Long-wanted mafia boss captured in bunker


With marches underway to support anti-mafia efforts across Italy, police captured a notorious boss in the deadly ’Ndrangheta crime organization wanted for nearly 10 years for his part in a massacre in Germany.

Santo Vottari was found hiding in a bunker-like addition to a home in Reggio Calabria, a city on the toe of Italy’s boot across the water from Sicily.

The 44-year-old was long sought by authorities after he was found guilty in absentia by an Italian court in 2009 for his part in mafia feud that triggered a shootout in Duisburg, Germany that left six dead.
Santo Voltari in English
Mugshot of 44-year-old Santo Vottari (Carabinieri).

“I’d like to congratulate the police for bringing one of Italy's most wanted and dangerous men to justice,” Interior Minister Marco Minniti told reporters.

Vottari will now begin serving a prison sentence of 10 years and 8 months, said Vincenzo Franzese, the police captain who headed the operation.

His conviction stems from killings in a feud between two rival clans, the Nirta-Strangio and Pelle-Vottari, following the Christmas 2006 murder of a rival boss’s wife that Vottari ordered, said police. A revenge attack outside a pizzeria in Duisburg in August 2007 left six people dead.

Though the Sicilian mafia is much better known publicly, Italian police and intelligence services consider the ’Ndrangheta organization based in Calabria even more deadly and well organized. Its factions have tentacles throughout Europe where they are heavily involved in cocaine smuggling, money laundering and movement into legitimate businesses.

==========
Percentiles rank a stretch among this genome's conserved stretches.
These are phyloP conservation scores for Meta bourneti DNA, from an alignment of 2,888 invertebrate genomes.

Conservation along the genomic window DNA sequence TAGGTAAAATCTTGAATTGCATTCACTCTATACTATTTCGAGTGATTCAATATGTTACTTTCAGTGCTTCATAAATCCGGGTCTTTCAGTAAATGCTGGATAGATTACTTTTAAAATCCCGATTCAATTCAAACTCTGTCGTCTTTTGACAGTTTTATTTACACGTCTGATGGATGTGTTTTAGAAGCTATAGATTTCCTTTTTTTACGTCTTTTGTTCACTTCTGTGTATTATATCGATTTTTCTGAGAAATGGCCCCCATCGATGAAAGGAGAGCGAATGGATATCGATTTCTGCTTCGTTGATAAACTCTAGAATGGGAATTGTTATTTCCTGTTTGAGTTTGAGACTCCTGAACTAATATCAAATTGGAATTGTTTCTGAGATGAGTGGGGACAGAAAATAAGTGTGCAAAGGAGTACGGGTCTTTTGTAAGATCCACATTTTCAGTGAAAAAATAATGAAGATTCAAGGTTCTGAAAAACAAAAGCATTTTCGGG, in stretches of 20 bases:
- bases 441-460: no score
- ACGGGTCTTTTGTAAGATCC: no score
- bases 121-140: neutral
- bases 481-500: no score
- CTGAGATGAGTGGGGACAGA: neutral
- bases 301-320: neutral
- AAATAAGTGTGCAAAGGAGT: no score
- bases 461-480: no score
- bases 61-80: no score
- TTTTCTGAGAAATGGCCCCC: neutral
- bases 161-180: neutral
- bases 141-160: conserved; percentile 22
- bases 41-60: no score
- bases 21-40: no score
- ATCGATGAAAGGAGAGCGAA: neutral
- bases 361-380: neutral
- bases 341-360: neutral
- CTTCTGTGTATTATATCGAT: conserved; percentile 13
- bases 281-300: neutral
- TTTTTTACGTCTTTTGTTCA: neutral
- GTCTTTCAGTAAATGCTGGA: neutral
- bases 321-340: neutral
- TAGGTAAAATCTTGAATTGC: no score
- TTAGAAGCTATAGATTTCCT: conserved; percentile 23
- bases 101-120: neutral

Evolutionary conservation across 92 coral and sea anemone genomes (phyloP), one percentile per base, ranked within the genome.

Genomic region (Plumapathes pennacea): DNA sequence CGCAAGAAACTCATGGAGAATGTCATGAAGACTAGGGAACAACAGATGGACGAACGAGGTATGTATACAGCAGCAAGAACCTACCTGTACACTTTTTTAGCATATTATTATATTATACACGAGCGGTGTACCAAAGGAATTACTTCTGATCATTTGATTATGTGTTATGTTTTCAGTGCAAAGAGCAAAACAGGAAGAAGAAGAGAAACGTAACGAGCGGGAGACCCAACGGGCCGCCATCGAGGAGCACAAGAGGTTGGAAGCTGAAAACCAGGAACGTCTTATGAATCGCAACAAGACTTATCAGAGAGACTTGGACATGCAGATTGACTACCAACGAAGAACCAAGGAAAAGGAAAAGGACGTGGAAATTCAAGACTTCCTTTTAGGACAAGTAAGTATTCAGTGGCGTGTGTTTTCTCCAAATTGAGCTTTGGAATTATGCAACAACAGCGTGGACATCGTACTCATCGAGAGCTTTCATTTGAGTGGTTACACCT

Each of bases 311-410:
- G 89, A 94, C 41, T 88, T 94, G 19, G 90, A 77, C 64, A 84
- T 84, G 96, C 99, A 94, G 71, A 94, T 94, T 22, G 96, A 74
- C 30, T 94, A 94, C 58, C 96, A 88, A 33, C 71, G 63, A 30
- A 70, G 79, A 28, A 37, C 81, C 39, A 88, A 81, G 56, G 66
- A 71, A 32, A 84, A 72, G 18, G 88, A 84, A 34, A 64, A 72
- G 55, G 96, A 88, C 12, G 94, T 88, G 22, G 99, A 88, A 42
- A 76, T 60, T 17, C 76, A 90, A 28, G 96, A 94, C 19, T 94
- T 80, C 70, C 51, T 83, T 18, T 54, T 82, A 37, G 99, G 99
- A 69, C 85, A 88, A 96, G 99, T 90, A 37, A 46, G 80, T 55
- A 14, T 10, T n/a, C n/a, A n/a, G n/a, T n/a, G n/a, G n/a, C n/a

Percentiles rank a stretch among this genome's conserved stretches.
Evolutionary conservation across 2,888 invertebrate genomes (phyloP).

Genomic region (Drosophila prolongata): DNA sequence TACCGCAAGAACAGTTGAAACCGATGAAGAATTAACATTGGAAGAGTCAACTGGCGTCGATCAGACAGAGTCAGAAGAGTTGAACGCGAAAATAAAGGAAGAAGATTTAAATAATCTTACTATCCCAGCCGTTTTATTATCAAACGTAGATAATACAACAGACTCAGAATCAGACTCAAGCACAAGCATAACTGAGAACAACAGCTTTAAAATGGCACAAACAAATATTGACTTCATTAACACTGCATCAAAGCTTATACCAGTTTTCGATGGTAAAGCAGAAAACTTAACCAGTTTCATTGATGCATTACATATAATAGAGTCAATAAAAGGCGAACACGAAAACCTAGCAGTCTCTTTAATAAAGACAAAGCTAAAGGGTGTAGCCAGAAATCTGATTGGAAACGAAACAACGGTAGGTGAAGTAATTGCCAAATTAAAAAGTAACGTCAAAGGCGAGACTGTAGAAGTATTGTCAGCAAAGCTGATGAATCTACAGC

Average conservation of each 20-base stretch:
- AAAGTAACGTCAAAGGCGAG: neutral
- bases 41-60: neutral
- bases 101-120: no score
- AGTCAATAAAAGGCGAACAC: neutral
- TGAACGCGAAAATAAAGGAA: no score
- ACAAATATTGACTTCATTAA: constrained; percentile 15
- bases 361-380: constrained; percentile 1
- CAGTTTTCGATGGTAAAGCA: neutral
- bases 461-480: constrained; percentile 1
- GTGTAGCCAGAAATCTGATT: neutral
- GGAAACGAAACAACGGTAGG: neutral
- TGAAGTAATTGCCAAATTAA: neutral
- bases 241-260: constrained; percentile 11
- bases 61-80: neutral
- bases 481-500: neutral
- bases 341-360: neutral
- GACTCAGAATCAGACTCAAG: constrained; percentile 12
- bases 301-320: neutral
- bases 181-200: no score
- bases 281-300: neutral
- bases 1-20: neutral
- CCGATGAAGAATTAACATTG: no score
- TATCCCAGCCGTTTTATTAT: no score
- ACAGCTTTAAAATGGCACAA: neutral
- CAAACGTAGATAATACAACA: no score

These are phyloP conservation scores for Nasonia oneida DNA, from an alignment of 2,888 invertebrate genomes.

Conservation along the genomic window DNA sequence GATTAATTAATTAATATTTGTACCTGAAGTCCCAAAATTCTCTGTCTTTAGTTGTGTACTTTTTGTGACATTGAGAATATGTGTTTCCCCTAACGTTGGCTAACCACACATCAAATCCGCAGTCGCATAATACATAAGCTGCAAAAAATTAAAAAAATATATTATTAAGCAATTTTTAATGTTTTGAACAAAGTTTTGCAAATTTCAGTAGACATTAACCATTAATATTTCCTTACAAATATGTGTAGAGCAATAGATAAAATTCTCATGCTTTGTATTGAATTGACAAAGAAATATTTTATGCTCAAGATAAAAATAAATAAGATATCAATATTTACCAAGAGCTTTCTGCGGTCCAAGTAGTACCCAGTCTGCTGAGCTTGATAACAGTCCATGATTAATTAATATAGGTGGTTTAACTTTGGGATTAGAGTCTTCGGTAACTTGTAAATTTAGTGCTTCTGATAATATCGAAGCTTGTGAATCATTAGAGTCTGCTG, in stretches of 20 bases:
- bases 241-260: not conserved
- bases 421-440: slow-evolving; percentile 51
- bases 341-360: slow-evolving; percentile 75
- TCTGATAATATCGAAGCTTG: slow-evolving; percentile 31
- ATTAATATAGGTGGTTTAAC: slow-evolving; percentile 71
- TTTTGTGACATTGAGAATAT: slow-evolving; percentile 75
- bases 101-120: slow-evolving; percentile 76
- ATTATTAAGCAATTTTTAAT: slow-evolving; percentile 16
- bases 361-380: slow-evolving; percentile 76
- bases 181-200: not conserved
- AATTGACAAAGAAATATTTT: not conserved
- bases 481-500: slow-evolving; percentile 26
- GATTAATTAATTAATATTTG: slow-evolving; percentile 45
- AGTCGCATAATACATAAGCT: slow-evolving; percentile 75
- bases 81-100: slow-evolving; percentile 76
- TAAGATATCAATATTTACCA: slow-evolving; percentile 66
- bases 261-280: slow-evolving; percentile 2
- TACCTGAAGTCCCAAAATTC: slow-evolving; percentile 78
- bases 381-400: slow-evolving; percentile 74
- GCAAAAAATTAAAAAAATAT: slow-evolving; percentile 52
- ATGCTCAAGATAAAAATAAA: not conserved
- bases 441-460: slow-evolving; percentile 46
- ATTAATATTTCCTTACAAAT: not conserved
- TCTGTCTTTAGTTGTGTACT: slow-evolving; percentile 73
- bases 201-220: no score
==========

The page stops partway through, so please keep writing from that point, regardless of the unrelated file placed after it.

Unlike the U.S., which has the powerful RICO statutes making membership in and planning of organized crime a felony, and Italy, which has similar strong laws, most European countries have not criminalized mafia membership. As a result, Italian experts say the ’Ndrangheta has moved into other countries and is now operating without stiff legal opposition throughout Europe.
Bunker home of Santo Vottari
Policeman enters the tunnel to Vottari's bunker-like addition to a home in Reggio Calabria (screenshot of Carabinieri video).

With strong connections to drug cartels in South and Central America, the ’Ndrangheta is now considered among the most powerful organized crime groups in the world.

Last year Italian police captured Ernesto Fazzalari, a senior ’Ndrangheta leader who had been on the run for 20 years.